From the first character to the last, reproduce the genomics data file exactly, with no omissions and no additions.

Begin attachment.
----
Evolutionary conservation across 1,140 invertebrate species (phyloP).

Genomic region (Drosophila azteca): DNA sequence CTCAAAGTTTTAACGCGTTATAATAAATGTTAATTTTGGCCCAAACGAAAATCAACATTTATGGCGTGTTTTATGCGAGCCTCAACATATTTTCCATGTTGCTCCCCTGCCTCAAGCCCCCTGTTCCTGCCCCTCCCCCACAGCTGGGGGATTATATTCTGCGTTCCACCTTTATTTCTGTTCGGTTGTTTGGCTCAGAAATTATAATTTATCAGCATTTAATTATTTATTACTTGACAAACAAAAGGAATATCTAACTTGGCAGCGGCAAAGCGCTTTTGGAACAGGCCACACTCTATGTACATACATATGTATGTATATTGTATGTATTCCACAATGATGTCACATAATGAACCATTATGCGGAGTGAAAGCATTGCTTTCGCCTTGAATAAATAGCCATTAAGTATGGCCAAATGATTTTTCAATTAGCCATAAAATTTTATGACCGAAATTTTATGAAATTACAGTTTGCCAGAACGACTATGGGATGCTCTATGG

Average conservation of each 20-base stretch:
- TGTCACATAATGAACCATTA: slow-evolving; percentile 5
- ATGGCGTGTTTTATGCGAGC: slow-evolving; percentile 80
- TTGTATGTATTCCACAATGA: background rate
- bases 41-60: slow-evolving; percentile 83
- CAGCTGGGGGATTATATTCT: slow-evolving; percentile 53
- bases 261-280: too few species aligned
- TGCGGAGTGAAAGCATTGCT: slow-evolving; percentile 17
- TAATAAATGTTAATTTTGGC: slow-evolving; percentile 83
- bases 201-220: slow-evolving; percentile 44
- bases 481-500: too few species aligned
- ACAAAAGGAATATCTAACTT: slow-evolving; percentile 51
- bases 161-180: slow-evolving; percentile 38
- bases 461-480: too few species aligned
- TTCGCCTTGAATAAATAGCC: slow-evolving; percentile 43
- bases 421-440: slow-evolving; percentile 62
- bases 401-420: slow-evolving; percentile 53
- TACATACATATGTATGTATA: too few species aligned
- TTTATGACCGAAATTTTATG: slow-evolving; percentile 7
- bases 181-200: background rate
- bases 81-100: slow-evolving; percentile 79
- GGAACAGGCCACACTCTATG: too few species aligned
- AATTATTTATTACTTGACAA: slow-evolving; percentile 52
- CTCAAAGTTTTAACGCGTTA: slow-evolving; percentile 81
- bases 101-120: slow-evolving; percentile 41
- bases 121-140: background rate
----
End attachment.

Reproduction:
Evolutionary conservation across 1,140 invertebrate species (phyloP).

Genomic region (Drosophila azteca): DNA sequence CTCAAAGTTTTAACGCGTTATAATAAATGTTAATTTTGGCCCAAACGAAAATCAACATTTATGGCGTGTTTTATGCGAGCCTCAACATATTTTCCATGTTGCTCCCCTGCCTCAAGCCCCCTGTTCCTGCCCCTCCCCCACAGCTGGGGGATTATATTCTGCGTTCCACCTTTATTTCTGTTCGGTTGTTTGGCTCAGAAATTATAATTTATCAGCATTTAATTATTTATTACTTGACAAACAAAAGGAATATCTAACTTGGCAGCGGCAAAGCGCTTTTGGAACAGGCCACACTCTATGTACATACATATGTATGTATATTGTATGTATTCCACAATGATGTCACATAATGAACCATTATGCGGAGTGAAAGCATTGCTTTCGCCTTGAATAAATAGCCATTAAGTATGGCCAAATGATTTTTCAATTAGCCATAAAATTTTATGACCGAAATTTTATGAAATTACAGTTTGCCAGAACGACTATGGGATGCTCTATGG

Average conservation of each 20-base stretch:
- TGTCACATAATGAACCATTA: slow-evolving; percentile 5
- ATGGCGTGTTTTATGCGAGC: slow-evolving; percentile 80
- TTGTATGTATTCCACAATGA: background rate
- bases 41-60: slow-evolving; percentile 83
- CAGCTGGGGGATTATATTCT: slow-evolving; percentile 53
- bases 261-280: too few species aligned
- TGCGGAGTGAAAGCATTGCT: slow-evolving; percentile 17
- TAATAAATGTTAATTTTGGC: slow-evolving; percentile 83
- bases 201-220: slow-evolving; percentile 44
- bases 481-500: too few species aligned
- ACAAAAGGAATATCTAACTT: slow-evolving; percentile 51
- bases 161-180: slow-evolving; percentile 38
- bases 461-480: too few species aligned
- TTCGCCTTGAATAAATAGCC: slow-evolving; percentile 43
- bases 421-440: slow-evolving; percentile 62
- bases 401-420: slow-evolving; percentile 53
- TACATACATATGTATGTATA: too few species aligned
- TTTATGACCGAAATTTTATG: slow-evolving; percentile 7
- bases 181-200: background rate
- bases 81-100: slow-evolving; percentile 79
- GGAACAGGCCACACTCTATG: too few species aligned
- AATTATTTATTACTTGACAA: slow-evolving; percentile 52
- CTCAAAGTTTTAACGCGTTA: slow-evolving; percentile 81
- bases 101-120: slow-evolving; percentile 41
- bases 121-140: background rate